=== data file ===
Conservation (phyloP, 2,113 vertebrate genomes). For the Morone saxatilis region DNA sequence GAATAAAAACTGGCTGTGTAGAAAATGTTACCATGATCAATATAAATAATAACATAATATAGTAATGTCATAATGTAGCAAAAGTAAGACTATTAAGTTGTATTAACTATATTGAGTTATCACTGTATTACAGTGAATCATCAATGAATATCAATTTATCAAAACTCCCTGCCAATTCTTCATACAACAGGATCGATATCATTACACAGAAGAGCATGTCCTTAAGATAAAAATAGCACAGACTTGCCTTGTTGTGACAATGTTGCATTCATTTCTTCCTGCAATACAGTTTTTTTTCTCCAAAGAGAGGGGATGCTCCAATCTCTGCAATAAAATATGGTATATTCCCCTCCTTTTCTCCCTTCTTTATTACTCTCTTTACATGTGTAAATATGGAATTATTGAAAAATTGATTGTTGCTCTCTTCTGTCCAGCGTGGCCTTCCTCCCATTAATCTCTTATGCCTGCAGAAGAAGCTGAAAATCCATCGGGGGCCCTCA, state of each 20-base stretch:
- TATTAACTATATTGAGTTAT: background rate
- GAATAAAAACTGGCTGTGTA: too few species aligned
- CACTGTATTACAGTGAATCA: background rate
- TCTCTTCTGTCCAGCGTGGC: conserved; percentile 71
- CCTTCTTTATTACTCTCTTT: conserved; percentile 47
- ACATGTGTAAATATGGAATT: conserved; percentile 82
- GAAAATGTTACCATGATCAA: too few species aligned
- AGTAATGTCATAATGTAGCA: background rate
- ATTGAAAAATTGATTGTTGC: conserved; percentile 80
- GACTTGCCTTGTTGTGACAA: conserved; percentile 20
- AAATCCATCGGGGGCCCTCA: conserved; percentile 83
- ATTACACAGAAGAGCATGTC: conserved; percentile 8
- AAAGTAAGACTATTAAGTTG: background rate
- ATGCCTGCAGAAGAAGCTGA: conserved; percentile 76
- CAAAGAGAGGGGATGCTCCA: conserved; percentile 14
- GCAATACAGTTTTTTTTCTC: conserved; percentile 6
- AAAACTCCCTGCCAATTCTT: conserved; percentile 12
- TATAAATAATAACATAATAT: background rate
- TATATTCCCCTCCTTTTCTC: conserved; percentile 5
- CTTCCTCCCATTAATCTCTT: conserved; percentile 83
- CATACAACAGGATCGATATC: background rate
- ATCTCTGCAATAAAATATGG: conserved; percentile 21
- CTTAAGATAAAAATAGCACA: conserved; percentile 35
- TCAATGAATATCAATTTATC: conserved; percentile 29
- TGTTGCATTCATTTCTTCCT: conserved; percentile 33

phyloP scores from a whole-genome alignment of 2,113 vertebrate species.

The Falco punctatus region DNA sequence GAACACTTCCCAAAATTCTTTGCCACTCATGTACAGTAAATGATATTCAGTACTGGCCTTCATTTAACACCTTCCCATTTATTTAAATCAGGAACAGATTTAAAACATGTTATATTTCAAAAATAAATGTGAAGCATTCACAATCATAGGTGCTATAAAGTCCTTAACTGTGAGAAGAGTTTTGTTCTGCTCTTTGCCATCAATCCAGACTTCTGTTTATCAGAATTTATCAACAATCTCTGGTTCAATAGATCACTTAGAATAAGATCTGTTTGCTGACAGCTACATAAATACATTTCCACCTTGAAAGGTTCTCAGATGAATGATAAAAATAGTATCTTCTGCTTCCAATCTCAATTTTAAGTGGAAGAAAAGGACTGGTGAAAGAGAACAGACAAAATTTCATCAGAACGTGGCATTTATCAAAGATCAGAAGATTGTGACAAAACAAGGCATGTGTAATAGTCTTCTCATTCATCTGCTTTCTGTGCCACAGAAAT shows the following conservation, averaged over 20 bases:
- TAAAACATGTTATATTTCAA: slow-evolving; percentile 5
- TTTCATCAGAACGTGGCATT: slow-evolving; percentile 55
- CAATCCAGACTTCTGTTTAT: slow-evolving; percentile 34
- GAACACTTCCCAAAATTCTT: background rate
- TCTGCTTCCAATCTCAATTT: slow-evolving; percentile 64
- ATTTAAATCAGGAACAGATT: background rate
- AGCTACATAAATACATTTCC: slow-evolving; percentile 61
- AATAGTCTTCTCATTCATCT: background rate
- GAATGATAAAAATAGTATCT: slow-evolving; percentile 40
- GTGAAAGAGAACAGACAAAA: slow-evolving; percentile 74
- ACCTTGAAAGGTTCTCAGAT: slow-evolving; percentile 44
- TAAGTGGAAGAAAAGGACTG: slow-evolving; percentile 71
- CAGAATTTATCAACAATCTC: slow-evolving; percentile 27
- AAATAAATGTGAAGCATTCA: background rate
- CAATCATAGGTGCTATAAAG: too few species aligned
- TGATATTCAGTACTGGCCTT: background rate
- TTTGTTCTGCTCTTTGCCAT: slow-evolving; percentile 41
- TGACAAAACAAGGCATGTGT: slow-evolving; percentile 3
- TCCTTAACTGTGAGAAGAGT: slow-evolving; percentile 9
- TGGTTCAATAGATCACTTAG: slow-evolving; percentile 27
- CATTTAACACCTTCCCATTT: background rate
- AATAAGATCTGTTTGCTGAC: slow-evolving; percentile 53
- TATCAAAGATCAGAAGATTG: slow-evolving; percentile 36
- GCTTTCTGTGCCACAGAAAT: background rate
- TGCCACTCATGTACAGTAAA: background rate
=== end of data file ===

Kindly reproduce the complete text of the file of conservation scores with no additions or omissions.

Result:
Conservation (phyloP, 2,113 vertebrate genomes). For the Morone saxatilis region DNA sequence GAATAAAAACTGGCTGTGTAGAAAATGTTACCATGATCAATATAAATAATAACATAATATAGTAATGTCATAATGTAGCAAAAGTAAGACTATTAAGTTGTATTAACTATATTGAGTTATCACTGTATTACAGTGAATCATCAATGAATATCAATTTATCAAAACTCCCTGCCAATTCTTCATACAACAGGATCGATATCATTACACAGAAGAGCATGTCCTTAAGATAAAAATAGCACAGACTTGCCTTGTTGTGACAATGTTGCATTCATTTCTTCCTGCAATACAGTTTTTTTTCTCCAAAGAGAGGGGATGCTCCAATCTCTGCAATAAAATATGGTATATTCCCCTCCTTTTCTCCCTTCTTTATTACTCTCTTTACATGTGTAAATATGGAATTATTGAAAAATTGATTGTTGCTCTCTTCTGTCCAGCGTGGCCTTCCTCCCATTAATCTCTTATGCCTGCAGAAGAAGCTGAAAATCCATCGGGGGCCCTCA, state of each 20-base stretch:
- TATTAACTATATTGAGTTAT: background rate
- GAATAAAAACTGGCTGTGTA: too few species aligned
- CACTGTATTACAGTGAATCA: background rate
- TCTCTTCTGTCCAGCGTGGC: conserved; percentile 71
- CCTTCTTTATTACTCTCTTT: conserved; percentile 47
- ACATGTGTAAATATGGAATT: conserved; percentile 82
- GAAAATGTTACCATGATCAA: too few species aligned
- AGTAATGTCATAATGTAGCA: background rate
- ATTGAAAAATTGATTGTTGC: conserved; percentile 80
- GACTTGCCTTGTTGTGACAA: conserved; percentile 20
- AAATCCATCGGGGGCCCTCA: conserved; percentile 83
- ATTACACAGAAGAGCATGTC: conserved; percentile 8
- AAAGTAAGACTATTAAGTTG: background rate
- ATGCCTGCAGAAGAAGCTGA: conserved; percentile 76
- CAAAGAGAGGGGATGCTCCA: conserved; percentile 14
- GCAATACAGTTTTTTTTCTC: conserved; percentile 6
- AAAACTCCCTGCCAATTCTT: conserved; percentile 12
- TATAAATAATAACATAATAT: background rate
- TATATTCCCCTCCTTTTCTC: conserved; percentile 5
- CTTCCTCCCATTAATCTCTT: conserved; percentile 83
- CATACAACAGGATCGATATC: background rate
- ATCTCTGCAATAAAATATGG: conserved; percentile 21
- CTTAAGATAAAAATAGCACA: conserved; percentile 35
- TCAATGAATATCAATTTATC: conserved; percentile 29
- TGTTGCATTCATTTCTTCCT: conserved; percentile 33

phyloP scores from a whole-genome alignment of 2,113 vertebrate species.

The Falco punctatus region DNA sequence GAACACTTCCCAAAATTCTTTGCCACTCATGTACAGTAAATGATATTCAGTACTGGCCTTCATTTAACACCTTCCCATTTATTTAAATCAGGAACAGATTTAAAACATGTTATATTTCAAAAATAAATGTGAAGCATTCACAATCATAGGTGCTATAAAGTCCTTAACTGTGAGAAGAGTTTTGTTCTGCTCTTTGCCATCAATCCAGACTTCTGTTTATCAGAATTTATCAACAATCTCTGGTTCAATAGATCACTTAGAATAAGATCTGTTTGCTGACAGCTACATAAATACATTTCCACCTTGAAAGGTTCTCAGATGAATGATAAAAATAGTATCTTCTGCTTCCAATCTCAATTTTAAGTGGAAGAAAAGGACTGGTGAAAGAGAACAGACAAAATTTCATCAGAACGTGGCATTTATCAAAGATCAGAAGATTGTGACAAAACAAGGCATGTGTAATAGTCTTCTCATTCATCTGCTTTCTGTGCCACAGAAAT shows the following conservation, averaged over 20 bases:
- TAAAACATGTTATATTTCAA: slow-evolving; percentile 5
- TTTCATCAGAACGTGGCATT: slow-evolving; percentile 55
- CAATCCAGACTTCTGTTTAT: slow-evolving; percentile 34
- GAACACTTCCCAAAATTCTT: background rate
- TCTGCTTCCAATCTCAATTT: slow-evolving; percentile 64
- ATTTAAATCAGGAACAGATT: background rate
- AGCTACATAAATACATTTCC: slow-evolving; percentile 61
- AATAGTCTTCTCATTCATCT: background rate
- GAATGATAAAAATAGTATCT: slow-evolving; percentile 40
- GTGAAAGAGAACAGACAAAA: slow-evolving; percentile 74
- ACCTTGAAAGGTTCTCAGAT: slow-evolving; percentile 44
- TAAGTGGAAGAAAAGGACTG: slow-evolving; percentile 71
- CAGAATTTATCAACAATCTC: slow-evolving; percentile 27
- AAATAAATGTGAAGCATTCA: background rate
- CAATCATAGGTGCTATAAAG: too few species aligned
- TGATATTCAGTACTGGCCTT: background rate
- TTTGTTCTGCTCTTTGCCAT: slow-evolving; percentile 41
- TGACAAAACAAGGCATGTGT: slow-evolving; percentile 3
- TCCTTAACTGTGAGAAGAGT: slow-evolving; percentile 9
- TGGTTCAATAGATCACTTAG: slow-evolving; percentile 27
- CATTTAACACCTTCCCATTT: background rate
- AATAAGATCTGTTTGCTGAC: slow-evolving; percentile 53
- TATCAAAGATCAGAAGATTG: slow-evolving; percentile 36
- GCTTTCTGTGCCACAGAAAT: background rate
- TGCCACTCATGTACAGTAAA: background rate